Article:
Crucial new evidence has emerged that casts doubt on the conviction of a man serving a life sentence for the murder of his pregnant wife.
Eddie Gilfoyle has spent 17 years behind bars protesting his innocence of tricking his wife Paula into writing a suicide note then hanging her in the garage of their home.
At the time of his trial in 1993 experts, police, lawyers and judges all believed that pregnant women hardly ever took their own lives and certainly not just before the baby was due. This view was confirmed by the available research.
It now appears that the consensus was wrong. Official statistics, newly uncovered by The Times, reveal that not only was suicide the main cause of maternal deaths in Britain but that hanging was also the method most frequently chosen.
Also unknown to the murder trial jury, an 8? months? pregnant Ulster woman hanged herself in almost identical circumstances shortly before Paula Gilfoyle?s death, and her husband was judged by police to be innocent.
The Times can also disclose that:
The latest findings come as lawyers work on a fresh appeal for Gilfoyle, who is struggling even to get parole because he refuses to admit that he murdered his wife. She was found dead at their semi-detached house in the Wirral village of Upton.
Chris Huhne, the Liberal Democrat home affairs spokesman, said: ?These new facts were not readily available either to the police or the court at the time of Eddie Gilfoyle?s trial or his last appeal. They are another important building block in the case for a review of his conviction.?
The important findings were published only in 2002, two years after Gilfoyle lost his second and last appeal against conviction. They are contained in the government-funded Confidential Enquiry into Maternal Deaths, the most comprehensive study into the issue that for the first time used enhanced statistical techniques to find the true rate of maternal suicide.
?Obviously it would have been of interest to a jury or the Court of Appeal if that detail was available to them because it does take an element of ?ooh, we didn?t know that? and it gives a bigger possibility to introduce an element of doubt,? said Raymond Fitzsimmons, the former detective inspector who led the inquiry. ?The jury have to be satisfied beyond all reasonable doubt, so, clearly it would have been of use to Gilfoyle.?
During the murder inquiry Merseyside Police asked Sheila Rossan, a psychologist with a particular interest in women in pregnancy and the first year after delivery, to look at the incidence of antenatal suicide. She based her findings on what was then the latest Confidential Enquiry into Maternal Deaths, covering the mid-1980s.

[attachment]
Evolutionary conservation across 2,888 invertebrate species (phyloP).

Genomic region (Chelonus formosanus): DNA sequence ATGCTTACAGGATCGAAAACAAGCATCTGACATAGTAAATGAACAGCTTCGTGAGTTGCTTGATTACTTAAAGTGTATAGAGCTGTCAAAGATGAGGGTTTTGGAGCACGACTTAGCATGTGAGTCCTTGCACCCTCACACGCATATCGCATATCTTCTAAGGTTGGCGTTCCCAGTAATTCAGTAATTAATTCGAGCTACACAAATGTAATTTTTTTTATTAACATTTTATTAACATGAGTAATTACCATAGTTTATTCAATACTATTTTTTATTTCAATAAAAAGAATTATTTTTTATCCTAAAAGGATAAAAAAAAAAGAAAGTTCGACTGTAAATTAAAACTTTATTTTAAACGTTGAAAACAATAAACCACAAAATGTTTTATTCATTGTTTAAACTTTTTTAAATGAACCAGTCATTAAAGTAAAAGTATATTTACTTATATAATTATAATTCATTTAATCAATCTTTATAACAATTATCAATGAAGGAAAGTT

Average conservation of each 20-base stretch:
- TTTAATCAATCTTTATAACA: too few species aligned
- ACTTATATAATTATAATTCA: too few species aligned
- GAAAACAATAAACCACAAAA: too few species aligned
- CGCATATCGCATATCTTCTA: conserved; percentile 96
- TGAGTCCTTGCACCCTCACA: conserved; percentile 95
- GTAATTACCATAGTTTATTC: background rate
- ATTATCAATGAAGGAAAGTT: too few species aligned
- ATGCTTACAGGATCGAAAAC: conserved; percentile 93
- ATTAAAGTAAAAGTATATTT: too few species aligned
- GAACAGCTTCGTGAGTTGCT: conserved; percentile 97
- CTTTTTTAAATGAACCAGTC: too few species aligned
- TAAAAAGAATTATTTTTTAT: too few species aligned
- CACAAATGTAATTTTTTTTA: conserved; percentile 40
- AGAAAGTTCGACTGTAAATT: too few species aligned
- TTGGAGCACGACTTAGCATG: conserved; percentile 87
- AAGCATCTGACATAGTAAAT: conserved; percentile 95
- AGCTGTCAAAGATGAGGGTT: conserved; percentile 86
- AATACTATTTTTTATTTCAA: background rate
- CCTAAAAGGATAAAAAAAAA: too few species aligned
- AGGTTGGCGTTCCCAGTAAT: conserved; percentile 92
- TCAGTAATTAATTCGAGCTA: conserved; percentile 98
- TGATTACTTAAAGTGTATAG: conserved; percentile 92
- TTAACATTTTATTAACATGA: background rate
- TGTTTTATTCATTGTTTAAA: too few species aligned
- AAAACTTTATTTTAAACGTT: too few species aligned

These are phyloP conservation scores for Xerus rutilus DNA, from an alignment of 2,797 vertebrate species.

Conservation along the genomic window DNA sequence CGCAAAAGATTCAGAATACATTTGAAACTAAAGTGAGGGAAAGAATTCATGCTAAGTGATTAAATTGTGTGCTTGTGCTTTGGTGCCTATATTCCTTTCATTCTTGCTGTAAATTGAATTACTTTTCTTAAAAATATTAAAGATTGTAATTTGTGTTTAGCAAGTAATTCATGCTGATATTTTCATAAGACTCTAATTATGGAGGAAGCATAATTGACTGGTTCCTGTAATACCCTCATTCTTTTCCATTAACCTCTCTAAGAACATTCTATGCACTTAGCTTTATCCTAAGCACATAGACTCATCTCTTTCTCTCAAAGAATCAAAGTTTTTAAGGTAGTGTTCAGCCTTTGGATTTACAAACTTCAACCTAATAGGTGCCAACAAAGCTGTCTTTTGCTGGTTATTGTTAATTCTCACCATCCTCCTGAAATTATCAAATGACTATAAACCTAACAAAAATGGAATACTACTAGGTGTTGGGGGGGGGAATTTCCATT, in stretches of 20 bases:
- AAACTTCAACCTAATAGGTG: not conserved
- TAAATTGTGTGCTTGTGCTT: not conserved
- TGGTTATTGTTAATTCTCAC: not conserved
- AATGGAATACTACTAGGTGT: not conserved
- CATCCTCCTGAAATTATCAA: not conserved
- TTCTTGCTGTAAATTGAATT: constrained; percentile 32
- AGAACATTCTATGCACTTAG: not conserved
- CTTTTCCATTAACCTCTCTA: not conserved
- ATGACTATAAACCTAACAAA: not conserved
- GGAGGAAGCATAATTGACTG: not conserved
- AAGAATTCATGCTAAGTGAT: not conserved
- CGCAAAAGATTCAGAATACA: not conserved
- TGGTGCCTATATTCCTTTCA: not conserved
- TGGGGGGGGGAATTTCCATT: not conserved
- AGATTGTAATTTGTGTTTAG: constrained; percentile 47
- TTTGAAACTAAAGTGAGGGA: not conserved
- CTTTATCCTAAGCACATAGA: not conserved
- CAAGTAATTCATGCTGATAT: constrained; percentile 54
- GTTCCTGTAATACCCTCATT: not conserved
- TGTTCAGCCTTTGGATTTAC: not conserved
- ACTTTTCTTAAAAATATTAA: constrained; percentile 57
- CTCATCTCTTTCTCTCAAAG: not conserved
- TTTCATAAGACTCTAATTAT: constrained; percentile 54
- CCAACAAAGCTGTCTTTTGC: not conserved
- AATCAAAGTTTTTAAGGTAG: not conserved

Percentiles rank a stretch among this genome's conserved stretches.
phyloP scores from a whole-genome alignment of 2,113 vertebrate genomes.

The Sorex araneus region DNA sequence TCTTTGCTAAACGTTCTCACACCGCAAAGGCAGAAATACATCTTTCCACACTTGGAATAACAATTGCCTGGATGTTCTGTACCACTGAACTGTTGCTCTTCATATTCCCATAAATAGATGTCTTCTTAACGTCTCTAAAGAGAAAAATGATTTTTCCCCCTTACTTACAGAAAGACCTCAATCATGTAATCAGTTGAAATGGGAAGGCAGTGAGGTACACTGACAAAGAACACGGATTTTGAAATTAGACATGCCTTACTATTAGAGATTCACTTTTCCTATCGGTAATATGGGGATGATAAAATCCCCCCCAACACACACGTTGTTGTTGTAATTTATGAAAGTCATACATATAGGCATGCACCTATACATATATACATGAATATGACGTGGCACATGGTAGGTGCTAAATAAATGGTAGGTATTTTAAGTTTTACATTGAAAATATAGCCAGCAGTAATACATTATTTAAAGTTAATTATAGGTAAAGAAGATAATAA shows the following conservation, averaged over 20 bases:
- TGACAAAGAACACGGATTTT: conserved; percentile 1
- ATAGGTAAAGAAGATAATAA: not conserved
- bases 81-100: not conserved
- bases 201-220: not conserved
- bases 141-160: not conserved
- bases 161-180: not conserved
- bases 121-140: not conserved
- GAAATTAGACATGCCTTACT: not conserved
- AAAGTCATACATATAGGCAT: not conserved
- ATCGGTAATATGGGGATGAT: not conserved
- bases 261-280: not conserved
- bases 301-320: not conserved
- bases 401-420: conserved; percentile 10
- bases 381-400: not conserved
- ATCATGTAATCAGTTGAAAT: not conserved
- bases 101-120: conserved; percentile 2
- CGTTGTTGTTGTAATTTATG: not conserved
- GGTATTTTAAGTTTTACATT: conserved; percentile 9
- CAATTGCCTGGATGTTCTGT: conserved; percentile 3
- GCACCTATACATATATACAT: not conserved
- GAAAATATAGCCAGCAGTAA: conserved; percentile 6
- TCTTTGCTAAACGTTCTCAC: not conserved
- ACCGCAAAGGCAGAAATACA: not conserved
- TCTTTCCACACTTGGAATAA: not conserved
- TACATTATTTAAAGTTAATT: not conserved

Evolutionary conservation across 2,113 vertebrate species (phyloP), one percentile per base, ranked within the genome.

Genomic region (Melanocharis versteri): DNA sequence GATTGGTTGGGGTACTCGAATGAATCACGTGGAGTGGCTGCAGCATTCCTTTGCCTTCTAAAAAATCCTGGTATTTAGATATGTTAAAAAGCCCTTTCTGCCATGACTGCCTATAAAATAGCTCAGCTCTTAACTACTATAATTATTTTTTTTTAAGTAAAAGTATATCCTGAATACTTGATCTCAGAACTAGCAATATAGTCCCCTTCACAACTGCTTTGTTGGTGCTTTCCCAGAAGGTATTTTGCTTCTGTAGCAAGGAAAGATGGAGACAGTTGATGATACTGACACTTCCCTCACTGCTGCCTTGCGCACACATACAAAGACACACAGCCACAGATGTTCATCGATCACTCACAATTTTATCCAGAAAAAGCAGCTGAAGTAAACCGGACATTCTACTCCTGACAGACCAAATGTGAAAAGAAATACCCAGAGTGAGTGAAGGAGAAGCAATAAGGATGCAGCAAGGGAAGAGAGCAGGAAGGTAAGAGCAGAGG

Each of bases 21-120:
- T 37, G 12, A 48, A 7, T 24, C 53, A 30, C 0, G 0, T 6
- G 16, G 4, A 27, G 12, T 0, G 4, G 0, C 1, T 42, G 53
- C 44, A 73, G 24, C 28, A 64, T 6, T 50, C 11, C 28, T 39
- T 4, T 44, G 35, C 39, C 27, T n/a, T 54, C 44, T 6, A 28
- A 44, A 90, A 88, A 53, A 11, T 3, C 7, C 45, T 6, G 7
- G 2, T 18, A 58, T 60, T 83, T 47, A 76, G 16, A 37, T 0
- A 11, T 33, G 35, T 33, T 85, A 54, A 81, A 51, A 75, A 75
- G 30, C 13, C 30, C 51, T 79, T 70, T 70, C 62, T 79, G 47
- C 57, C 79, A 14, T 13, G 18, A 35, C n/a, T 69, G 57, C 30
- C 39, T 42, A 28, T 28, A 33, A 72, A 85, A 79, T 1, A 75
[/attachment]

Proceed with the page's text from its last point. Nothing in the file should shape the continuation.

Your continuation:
It was realised later by the researchers that the methodology that they had been using had led them to underestimate the incidence of suicide.
Dr Rossan?s report, which has been seen by The Times, looked at suicides both before and after delivery. In the three years between 1985 and 1987 she discovered that there had been only five reported cases, of which just one was in pregnancy. Later, when the enquiry researchers took into account additional data provided by the Office for National Statistics, the rate rose to 26 maternal suicides per three years, with five or six of those happening during pregnancy.
Whereas Dr Rossan found no known maternal suicide by hanging, the later research showed that 35 per cent of maternal suicides involved hanging.
In the report she prepared for the police and Crown Prosecution Service, Dr Rossan calculated that, on the basis of the available statistics, the incidence of suicide in pregnancy was less than one in 2,009,563. When The Times showed Dr Rossan the later research, she stuck by her conclusions. ?It appears that there are still only a total of five cases of suicide in the time period studied,? she said. ?In addition, the report suggests that the majority of suicides are associated with psychiatric disorders, particularly psychosis. I found no evidence that Paula Gilfoyle was suffering from such a state.?
The safety of Gilfoyle?s conviction was dealt a blow this year when The Times found long-lost police notes that could have given him an alibi for his wife?s death. The doctor who examined her body estimated that she had died in the garage of her home at a time when Gilfoyle was still at work as a hospital nursing auxiliary, the notes stated. This timing was undisclosed by police to either prosecution or defence before trial.